The Beige Book gets its name from its beige cover. It is one of three reports that are prepared for the FOMC meeting. The other two, the Greenbook and the Bluebook, are also given a name based on their covers. The Greenbook is formally titled the “Current Economic and Financial Conditions”, and the Bluebook is officially called “Monetary Policy Alternatives”.
How is the Beige Book assembled?
Each of the 12 Fed districts reports on the overall economic health of their region by covering the general pace of business activity in their region, an interpretation of how fast the economy is growing or contracting and hiring activity. Included in each region’s report will be information about events such as natural disasters, port closures, or strikes that may affect their regional economy.
To get insight into what is going on at the grassroots level, the banks will interview local business leaders including branch directors, business contacts, and economists. These respondents provide insight into which sectors are growing or declining. The report covers the same sectors that are important to the stock market (technology, manufacturing, financial services, tourism, real estate, and agriculture).
How does the Beige Book influence monetary policy?
Since the purpose of the FOMC meetings is to address the nation's monetary policy, and the Beige Book is distributed to FOMC members two weeks prior to the meeting, it's fair to ask what effect the Beige Book has on monetary policy?
If the regional banks are reporting that the economy is slowing than the FOMC may consider a more expansionary monetary policy to increase the money supply. This may take the form of lowering interest rates to encourage investment from businesses and consumer spending. It may also increase the nation’s money supply such as the “quantitative easing” program that has become a part of our national financial language since the financial crisis and ensuing recession of 2008.
In a similar way, if the economic reports are encouraging, it could be a signal that inflation has exceeded what the Federal Reserve considers its ideal growth rate of 2-3%. If that is the case, the Federal Reserve board may take steps to tighten the nation’s monetary policy as a way of preventing the economy from overheating. This could take the form of raising interest rates and reducing the money supply. This would have the effect of reducing borrowing by businesses and consumers.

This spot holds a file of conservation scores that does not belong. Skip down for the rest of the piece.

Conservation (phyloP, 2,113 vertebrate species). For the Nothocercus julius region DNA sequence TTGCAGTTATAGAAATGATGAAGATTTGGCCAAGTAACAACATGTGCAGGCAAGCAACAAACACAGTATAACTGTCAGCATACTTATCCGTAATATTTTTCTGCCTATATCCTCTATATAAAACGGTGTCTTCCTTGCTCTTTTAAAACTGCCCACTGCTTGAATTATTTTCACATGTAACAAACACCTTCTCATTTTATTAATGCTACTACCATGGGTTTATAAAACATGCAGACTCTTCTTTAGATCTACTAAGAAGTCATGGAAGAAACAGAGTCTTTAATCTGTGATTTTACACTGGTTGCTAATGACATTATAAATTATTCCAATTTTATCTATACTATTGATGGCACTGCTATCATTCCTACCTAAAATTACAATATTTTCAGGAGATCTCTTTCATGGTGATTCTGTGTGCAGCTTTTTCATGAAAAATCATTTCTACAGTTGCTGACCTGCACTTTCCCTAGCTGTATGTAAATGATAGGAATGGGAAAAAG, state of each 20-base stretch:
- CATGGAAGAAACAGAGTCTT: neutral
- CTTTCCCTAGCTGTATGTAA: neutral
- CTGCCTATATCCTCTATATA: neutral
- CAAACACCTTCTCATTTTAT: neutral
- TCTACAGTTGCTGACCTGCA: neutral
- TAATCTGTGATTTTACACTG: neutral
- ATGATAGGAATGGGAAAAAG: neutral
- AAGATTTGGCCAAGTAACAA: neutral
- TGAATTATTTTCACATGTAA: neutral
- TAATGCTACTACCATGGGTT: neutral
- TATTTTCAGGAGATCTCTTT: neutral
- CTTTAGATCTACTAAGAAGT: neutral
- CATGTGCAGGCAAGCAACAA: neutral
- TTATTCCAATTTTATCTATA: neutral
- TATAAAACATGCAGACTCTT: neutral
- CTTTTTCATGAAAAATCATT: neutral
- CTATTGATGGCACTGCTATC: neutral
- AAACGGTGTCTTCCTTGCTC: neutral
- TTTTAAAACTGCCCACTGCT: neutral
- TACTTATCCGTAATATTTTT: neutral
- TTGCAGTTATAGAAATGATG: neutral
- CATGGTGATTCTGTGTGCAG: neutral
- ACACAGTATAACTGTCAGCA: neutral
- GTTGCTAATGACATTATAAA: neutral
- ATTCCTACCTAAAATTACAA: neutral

In recent years, the United States has been in a nearly unprecedented rate of expansion in which the economy is growing but at a moderate pace that is neither too fast nor too slow. While, in general, this modest “Goldilocks economy” has led to interest rates being neither raised nor lowered, the Beige Book did reveal conflicting thoughts from some FOMC members regarding the rate of interest rate changes.
What are the strengths of the Beige Book?
- One of the primary strengths of the Beige Book is that it offers a regional point-of-view on business conditions, rather than looking at industry groups or sectors from a national perspective.
- A second strength is that it attempts to assign meaning to data rather than simply reporting what the numbers say.
- It compiles the reports, or chapters, from twelve distinct Federal Reserve banks into one report.
- It provides a first-person view of regional or local business conditions by capturing the perspective of business owners, economists and other influencers.
- Some, but not all, of the regional reports will include information about the service industries which comprise a significant component of real gross domestic product but is not extensively covered by other economic indicators.
What are the limitations of the Beige Book?
- The conclusions and inferences made by the different FOMC member banks are, for the most part, anecdotal in nature. Scientific methodology is not used to create the surveys that go into the report.
- Although intended to be written in a conversational fashion, the Beige Book does contain measured language that provide a hedge for any inferences made.
- Because the individual reports are regional in nature, it is difficult to draw national conclusions about specific industry sectors.
- The content of each report is not standardized. In fact, the economic sectors touched on in each report are included at the discretion of each region. For example, one region may choose to report on residential real estate or manufacturing while another may choose not to touch on those areas.
The final word on the Beige Book
The Beige Book, officially titled “The Summary of Commentary on Current Economic Conditions by Federal Reserve District” is an economic indicator that is published eight times a year and helps guide the Federal Open Market Committee (FOMC) on the monetary policy of the United States.
The Beige Book includes qualitative information that is reported to our nation’s twelve regional banks. These banks take this data and compile their individual Beige Books which are compiled and presented as the Beige Book which is commonly referred to in the financial press.
The Beige Book takes a regional view of economic conditions most notably regarding employment conditions (including the unemployment rate), business inventories and other business conditions that may affect economic growth. Although the information that is reported to the regional banks reflects economic activity that has already occurred, the conclusions drawn by the regional banks are forward-looking and closely watched by investors and analysts who try to predict how the release of the FOMC minutes will affect the stock market and the broader economy.